How mother’s advice helped Asisat Oshoala become a great soccer captain

Written by Staff Writer at CNN Asisat Oshoala: How a grandmother’s belief gave birth to an African soccer superstar By CNN Staff Written by Staff Writer at CNN Asisat Oshoala: How a grandmother’s belief…

How mother's advice helped Asisat Oshoala become a great soccer captain

Written by Staff Writer at CNN Asisat Oshoala: How a grandmother’s belief gave birth to an African soccer superstar By CNN Staff Written by Staff Writer at CNN Asisat Oshoala: How a grandmother’s belief gave birth to an African soccer superstar CNN staff

Asisat Oshoala was just 15 when she became the youngest captain in Nigeria’s history at a European League match between Arsenal Ladies and Wolfsburg Ladies in 2013. Oshoala was captain of the Nigerian senior women’s team in 2013, when she became the first woman to score a hat-trick in the Olympic Women’s Football Tournament. She also captained the team at the 2015 African Women’s Cup of Nations. She was ranked Africa’s best soccer player in 2016 and the top scorer in the 2017 Women’s Super League. Oshoala is also a former UNICEF ambassador for the United Nations on children and the challenges of growing up in Africa.

(CNN) – On Sunday, Asisat Oshoala will be looking to lead Nigeria to the African Women’s Football Championship (AWFC) final in Burkina Faso.

Her team has made it to the competition’s final for the first time since 1994, and if they win it would be a record sixth African Women’s title for Nigeria, as well as making Oshoala only the fourth African player ever to win a European Player of the Year award (after France’s Josephine Mouchakanda, Spain’s Pilar Fernandez and Ghana’s Asisat Oshoala).

Winning at AWFC is all the more impressive considering Nigeria are a nation of more than 170 million.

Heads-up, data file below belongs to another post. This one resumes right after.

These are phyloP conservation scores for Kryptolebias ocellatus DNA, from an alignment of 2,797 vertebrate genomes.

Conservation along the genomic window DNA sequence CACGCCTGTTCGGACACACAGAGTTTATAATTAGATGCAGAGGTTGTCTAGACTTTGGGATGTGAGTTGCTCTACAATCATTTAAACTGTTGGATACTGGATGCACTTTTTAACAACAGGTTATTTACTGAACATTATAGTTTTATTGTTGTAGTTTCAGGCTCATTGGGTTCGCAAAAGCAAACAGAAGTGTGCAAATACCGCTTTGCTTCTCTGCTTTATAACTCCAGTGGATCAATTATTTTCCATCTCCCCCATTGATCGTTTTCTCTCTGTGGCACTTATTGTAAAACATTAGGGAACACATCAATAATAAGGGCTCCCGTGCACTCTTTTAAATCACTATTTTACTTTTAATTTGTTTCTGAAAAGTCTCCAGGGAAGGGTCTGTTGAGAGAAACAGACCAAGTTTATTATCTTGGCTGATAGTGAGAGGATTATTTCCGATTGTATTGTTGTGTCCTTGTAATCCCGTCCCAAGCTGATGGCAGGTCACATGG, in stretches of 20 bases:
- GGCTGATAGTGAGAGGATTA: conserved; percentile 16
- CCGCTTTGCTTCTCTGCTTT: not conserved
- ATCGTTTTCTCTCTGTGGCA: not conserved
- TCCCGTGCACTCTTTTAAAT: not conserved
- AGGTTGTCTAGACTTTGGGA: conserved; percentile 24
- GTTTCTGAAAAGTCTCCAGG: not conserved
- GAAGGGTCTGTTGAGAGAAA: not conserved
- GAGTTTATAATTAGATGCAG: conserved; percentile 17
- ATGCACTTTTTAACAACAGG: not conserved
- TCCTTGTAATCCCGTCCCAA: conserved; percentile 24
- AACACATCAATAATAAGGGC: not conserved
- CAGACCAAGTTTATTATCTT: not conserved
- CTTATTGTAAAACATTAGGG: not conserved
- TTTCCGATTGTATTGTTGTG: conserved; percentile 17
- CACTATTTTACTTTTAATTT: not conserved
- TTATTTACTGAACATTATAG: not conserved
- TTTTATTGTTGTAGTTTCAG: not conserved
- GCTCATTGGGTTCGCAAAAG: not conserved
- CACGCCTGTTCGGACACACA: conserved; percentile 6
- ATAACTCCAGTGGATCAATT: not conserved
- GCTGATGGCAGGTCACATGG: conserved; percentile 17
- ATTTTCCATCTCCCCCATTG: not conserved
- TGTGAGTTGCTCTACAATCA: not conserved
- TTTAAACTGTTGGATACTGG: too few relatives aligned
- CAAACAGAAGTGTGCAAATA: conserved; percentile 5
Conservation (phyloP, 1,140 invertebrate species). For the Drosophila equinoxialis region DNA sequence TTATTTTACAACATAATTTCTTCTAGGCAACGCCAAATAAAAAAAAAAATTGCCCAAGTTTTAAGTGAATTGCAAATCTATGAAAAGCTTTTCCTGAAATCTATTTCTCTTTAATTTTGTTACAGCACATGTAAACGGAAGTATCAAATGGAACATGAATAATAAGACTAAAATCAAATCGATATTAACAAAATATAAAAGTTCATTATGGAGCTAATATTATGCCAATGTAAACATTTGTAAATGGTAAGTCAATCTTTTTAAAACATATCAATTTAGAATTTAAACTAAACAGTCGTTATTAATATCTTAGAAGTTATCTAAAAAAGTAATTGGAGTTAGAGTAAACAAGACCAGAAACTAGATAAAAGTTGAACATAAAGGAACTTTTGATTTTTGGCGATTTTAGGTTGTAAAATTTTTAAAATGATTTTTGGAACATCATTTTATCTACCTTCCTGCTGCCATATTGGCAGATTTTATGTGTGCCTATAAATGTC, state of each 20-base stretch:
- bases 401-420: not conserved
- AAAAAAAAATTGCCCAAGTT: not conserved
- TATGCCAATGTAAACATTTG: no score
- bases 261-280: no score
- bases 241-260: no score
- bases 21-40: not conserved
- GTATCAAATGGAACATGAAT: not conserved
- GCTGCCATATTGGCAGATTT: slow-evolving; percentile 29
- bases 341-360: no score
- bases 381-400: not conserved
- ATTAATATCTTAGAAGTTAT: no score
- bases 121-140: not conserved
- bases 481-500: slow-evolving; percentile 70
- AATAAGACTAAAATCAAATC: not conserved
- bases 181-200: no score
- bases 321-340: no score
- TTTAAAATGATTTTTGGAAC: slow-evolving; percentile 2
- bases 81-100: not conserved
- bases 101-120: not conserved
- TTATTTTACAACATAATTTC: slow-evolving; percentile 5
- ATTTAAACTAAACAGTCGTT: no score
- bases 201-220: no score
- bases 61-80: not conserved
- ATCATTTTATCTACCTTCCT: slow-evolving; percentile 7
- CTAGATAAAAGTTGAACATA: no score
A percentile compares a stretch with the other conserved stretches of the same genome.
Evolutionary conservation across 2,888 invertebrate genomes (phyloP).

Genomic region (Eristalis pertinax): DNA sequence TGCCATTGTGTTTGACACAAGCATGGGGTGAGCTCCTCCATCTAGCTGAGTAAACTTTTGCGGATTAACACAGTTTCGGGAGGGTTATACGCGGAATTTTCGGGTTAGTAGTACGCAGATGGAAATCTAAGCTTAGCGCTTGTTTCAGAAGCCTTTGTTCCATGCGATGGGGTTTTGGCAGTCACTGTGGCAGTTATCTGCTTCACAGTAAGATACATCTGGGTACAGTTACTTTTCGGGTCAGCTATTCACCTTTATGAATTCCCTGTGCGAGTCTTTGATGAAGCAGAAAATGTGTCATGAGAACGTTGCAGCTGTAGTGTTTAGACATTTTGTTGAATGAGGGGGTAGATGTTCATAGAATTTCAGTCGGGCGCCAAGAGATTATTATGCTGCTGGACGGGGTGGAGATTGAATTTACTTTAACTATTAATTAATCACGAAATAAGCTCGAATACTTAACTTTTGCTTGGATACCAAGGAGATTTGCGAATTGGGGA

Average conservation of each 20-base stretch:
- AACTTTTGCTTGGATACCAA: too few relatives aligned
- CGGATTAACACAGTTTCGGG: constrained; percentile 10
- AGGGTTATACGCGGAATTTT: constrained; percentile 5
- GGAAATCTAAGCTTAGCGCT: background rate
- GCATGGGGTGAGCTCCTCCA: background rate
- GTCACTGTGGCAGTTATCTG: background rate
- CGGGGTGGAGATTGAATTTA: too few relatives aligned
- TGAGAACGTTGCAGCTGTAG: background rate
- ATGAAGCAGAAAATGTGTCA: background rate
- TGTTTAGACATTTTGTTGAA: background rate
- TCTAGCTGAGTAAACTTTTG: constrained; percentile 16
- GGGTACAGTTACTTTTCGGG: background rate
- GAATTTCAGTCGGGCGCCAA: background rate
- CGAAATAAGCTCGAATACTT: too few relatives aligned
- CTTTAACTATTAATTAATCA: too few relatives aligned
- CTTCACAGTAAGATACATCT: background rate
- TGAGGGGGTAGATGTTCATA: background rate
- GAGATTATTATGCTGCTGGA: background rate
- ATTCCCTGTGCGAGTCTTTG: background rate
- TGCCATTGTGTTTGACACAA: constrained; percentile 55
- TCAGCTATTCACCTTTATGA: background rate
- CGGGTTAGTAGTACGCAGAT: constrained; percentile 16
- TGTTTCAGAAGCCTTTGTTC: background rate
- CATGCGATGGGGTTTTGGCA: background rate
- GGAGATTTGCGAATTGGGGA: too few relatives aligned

It’s an amazing achievement, but Oshoala is still fairly inexperienced as a captain, having only been appointed to the job in 2016. During a recent interview with CNN, Oshoala explained how she learned how to lead her team, thanks to her mother.

“I learned my leadership qualities from my mother,” she says. “She’s a great woman, and I think that a lot of role models nowadays don’t take the time to train their kids to the level that’s needed to be a good leader.”

Her mother’s advice meant a lot to Oshoala because she once worked as a teacher.

“My mother worked as a teacher in primary school, and I think she saw a lot of things that I don’t want to see. So she encouraged me to become a good person so that I could give back something that I see as missing from our society. Even though I was young, it motivated me to do what I do now, and now it pays off.”

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The influence of her mother wasn’t the only one Oshoala received as a teenager. Her grandmother, for example, helped shape her sense of style.

“We are from a very humble background, and the way we’ve been brought up has been very simple. You’d be surprised by some of the stuff we used to do as kids,” she says. “We used to wear clothes that are designed for boys, so I’ve had quite a few nicknames throughout my life from people who don’t like girls wearing these things. So my grandmother really influenced my style a lot.”

Striking a pose

As well as what her grandparents and mother have taught her, Oshoala also credits her father for helping steer her toward her sporting passion.

“He was always encouraging me to play football, and it’s actually what got me into the soccer world,” she says. “Since the age of five I started training every single day after school. And for someone who’s not very athletic, to train every day and really get into soccer was a great experience.”

That passion paid off: Oshoala turned professional with Nigerian football club, Dolphins FC in 2012, but it wasn’t until 2014 that she won her first professional award.

It was the 2015 Africa Women’s Cup of Nations, and Oshoala helped Nigeria lift the trophy for the first time since 1999. In her emotional acceptance speech, she told the crowd: “Wow! Even if we come and win this trophy, I’ll never forget that day.”

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Despite winning that award, Oshoala hasn’t stopped there. Since then, she has come a long way, becoming a woman who is proud to represent her nation.

“I really don’t think that having a title gives you such a sense of achievement as knowing that you played your part, in being part of a team that united Nigerians all across the country. I think a title for any athlete is never enough.”

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